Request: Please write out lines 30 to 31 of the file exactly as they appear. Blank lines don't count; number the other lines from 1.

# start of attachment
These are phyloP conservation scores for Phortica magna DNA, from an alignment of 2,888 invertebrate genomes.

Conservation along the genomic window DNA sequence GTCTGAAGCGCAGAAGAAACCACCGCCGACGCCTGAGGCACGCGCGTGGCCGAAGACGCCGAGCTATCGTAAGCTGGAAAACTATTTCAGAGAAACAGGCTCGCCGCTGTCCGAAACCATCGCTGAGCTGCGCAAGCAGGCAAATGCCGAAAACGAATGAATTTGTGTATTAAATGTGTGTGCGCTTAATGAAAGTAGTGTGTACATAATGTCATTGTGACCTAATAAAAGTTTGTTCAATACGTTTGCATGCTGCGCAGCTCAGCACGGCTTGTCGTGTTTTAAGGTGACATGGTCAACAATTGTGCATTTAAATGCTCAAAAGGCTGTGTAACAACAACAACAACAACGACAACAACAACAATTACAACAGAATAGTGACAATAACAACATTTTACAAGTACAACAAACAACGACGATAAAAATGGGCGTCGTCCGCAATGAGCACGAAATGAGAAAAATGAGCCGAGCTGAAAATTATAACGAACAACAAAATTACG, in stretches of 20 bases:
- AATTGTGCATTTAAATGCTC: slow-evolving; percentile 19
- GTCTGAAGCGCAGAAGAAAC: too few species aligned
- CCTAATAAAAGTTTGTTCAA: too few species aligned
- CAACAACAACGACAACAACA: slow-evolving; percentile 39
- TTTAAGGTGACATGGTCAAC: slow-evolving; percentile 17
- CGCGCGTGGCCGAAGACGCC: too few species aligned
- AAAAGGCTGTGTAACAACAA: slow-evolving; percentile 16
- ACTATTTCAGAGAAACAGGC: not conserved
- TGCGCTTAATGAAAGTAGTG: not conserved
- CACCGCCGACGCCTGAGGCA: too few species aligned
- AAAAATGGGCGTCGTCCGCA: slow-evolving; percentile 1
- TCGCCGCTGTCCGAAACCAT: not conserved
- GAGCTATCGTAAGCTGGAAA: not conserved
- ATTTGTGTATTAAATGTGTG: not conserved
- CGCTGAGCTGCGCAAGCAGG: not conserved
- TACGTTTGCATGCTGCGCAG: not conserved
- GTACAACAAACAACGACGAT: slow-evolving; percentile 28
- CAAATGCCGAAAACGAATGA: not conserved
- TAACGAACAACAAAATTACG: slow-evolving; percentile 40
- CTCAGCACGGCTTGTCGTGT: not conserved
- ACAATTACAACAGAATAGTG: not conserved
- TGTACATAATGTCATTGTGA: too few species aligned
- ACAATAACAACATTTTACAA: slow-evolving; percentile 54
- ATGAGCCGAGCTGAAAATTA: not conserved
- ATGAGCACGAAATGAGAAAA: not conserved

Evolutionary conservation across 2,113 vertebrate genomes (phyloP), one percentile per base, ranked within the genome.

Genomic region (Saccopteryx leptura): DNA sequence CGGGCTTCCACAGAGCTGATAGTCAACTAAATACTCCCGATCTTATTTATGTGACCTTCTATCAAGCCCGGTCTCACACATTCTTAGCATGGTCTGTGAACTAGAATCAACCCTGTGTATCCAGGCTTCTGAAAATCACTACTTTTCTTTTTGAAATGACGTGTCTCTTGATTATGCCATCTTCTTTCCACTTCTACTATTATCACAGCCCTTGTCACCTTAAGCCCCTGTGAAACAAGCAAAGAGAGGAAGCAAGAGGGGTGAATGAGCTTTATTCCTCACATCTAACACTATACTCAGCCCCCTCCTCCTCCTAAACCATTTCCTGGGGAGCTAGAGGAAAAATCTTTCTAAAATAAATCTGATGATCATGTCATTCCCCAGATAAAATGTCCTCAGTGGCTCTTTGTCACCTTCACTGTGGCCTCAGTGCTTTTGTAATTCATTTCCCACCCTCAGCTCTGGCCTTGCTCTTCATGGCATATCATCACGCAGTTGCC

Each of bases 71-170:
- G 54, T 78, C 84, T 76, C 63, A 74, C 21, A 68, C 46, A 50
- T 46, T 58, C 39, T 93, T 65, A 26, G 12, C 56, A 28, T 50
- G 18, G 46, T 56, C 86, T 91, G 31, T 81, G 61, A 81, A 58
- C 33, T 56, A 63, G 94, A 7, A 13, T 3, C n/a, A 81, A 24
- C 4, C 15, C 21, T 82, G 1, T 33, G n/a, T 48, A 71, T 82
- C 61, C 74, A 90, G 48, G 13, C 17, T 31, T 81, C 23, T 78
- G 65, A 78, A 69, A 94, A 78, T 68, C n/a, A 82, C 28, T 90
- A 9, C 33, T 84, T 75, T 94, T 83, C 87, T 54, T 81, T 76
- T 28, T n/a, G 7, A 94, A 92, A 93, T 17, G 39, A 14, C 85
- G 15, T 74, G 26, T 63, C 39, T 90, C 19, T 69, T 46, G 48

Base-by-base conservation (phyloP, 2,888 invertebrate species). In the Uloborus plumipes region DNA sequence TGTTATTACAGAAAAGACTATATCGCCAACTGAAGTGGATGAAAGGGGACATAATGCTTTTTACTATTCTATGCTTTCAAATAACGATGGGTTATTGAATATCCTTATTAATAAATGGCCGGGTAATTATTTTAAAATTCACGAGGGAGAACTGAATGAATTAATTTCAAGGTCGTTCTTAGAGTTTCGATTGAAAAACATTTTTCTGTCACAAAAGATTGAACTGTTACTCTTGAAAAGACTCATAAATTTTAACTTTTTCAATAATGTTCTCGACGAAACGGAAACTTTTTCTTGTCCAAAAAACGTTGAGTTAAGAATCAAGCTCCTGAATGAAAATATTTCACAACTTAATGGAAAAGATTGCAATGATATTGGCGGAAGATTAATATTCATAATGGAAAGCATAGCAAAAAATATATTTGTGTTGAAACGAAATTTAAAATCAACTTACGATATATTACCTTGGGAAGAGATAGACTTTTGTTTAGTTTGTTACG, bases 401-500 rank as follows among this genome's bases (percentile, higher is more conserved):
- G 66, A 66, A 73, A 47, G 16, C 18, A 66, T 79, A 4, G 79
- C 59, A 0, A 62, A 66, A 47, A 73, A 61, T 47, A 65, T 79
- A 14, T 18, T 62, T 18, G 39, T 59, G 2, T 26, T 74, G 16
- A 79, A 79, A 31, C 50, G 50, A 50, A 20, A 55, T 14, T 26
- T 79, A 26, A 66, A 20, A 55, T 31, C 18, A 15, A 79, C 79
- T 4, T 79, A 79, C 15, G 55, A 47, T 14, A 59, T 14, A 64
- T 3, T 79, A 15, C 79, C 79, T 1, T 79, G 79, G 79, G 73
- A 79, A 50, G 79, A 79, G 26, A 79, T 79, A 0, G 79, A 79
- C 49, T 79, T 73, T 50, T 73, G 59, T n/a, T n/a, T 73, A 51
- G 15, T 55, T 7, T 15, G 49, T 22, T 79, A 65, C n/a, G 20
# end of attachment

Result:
Each of bases 71-170:
- G 54, T 78, C 84, T 76, C 63, A 74, C 21, A 68, C 46, A 50